“Faith comes from listening to the Word, but we must not forget that it is an incarnate Word,” that is, God become flesh in Jesus and has “an image, a face,” she said. “That’s why from the first centuries this Word that was listened to and celebrated in the liturgy also was painted on icons and church walls.”
Early Christian art was important not only because many people could not read, but because the use of images “corresponds to the logic of the Incarnation,” she said. And the same could be said of the emphasis on images online.
“The Word of God always reveals himself through the concreteness of an image: the beauty of nature and art and especially through the light on people’s faces, faces transfigured by the Word they have welcomed in their hearts,” Govekar said.
The challenge for Christians today, she said, is to use digital media “to prolong this audiovisual experience of the encounter with the Word that became a face.”
Bishop Tighe’s office focuses on the cultural implications of the digital world, the way it impacts education and the influence it has on forming people’s identity — all of which are referred to in the synod document.
When social media first started taking off, he told CNS, some people felt that for the church “it was an arena best avoided because the reality is that it can be quite nasty” and polarizing.
But, he said, “if people with good values and good aspirations are not present in that arena, we’re abandoning one of the most important forums we have.”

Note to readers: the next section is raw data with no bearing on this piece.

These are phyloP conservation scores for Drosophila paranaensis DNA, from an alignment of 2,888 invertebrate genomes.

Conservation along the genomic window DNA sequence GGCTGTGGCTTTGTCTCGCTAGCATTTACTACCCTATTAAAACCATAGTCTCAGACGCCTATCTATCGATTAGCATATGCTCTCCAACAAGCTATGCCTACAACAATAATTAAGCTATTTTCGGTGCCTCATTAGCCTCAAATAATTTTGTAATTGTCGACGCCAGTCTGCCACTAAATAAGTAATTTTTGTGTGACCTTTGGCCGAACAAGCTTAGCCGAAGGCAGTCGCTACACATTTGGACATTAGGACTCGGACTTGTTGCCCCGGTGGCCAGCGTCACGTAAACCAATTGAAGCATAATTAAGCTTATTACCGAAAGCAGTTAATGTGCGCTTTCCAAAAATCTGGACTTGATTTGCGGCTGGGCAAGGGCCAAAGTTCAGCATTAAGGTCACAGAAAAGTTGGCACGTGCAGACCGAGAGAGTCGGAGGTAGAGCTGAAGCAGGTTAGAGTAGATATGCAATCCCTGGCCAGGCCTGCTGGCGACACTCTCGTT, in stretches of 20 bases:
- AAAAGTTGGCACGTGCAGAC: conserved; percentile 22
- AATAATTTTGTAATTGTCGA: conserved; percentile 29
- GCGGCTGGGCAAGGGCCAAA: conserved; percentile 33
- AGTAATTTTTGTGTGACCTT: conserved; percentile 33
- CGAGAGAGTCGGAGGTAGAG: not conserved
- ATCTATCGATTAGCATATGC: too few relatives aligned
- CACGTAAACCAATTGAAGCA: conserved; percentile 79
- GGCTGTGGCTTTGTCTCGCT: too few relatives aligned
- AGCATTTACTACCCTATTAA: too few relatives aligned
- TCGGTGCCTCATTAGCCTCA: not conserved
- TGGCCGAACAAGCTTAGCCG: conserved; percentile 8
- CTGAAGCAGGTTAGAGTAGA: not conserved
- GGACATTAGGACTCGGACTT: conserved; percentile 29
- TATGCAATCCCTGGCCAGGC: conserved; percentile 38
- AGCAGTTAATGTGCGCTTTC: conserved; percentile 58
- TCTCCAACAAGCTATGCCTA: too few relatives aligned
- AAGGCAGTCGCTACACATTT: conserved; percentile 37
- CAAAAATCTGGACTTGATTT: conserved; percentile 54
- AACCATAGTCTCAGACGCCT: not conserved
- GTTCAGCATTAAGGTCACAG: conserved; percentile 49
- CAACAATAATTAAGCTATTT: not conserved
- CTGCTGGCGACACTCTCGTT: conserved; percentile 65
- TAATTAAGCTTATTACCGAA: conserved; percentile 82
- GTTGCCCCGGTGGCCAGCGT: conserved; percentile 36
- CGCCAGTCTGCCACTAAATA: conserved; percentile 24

The synod document also recognized how important the internet and social media are for connecting people and informing them.
Paul Jarzembowski, assistant director for youth and young adult ministries at the U.S. Conference of Catholic Bishops, was in Rome for the synod and is very familiar with the online activity of young U.S. Catholics.
“What young people seek on social media often depends on their level of engagement with the church,” he told CNS. “For instance, those who are active in the faith may be seeking information on the latest news about the church or wisdom from great Catholic speakers and inspirational figures, whereas those who are less connected may be searching for answers to the basic questions about God, the intersection of science and faith, and how to live a good and moral life.”
Age makes a difference, too, Jarzembowski said. As they graduate, “face serious relationship challenges, enter the workforce, and engage in the social or political landscape,” young adults look for ways to connect their faith with their daily lives.
Young adults, he said, want a “serious interactive engagement on social media, but also desire a lived, in-person community to connect with, find peers and mentors, and put their faith into action with the help of those with similar interests or experiences.”
The synod document called for Catholics not just to use digital media to proclaim the Christian message, but “to imbue its cultures and its dynamics with the Gospel.”
The extraordinary possibility of the digital environment fostering an “authentic culture of encounter,” Bishop Tighe said, requires “being attentive to the kind of language we use. It requires paying attention to not relaying information that is negative, untrue or that we have not verified for ourselves.”
That, he said, “requires people to slow down a little bit, think a bit more and reflect on what they are doing” online.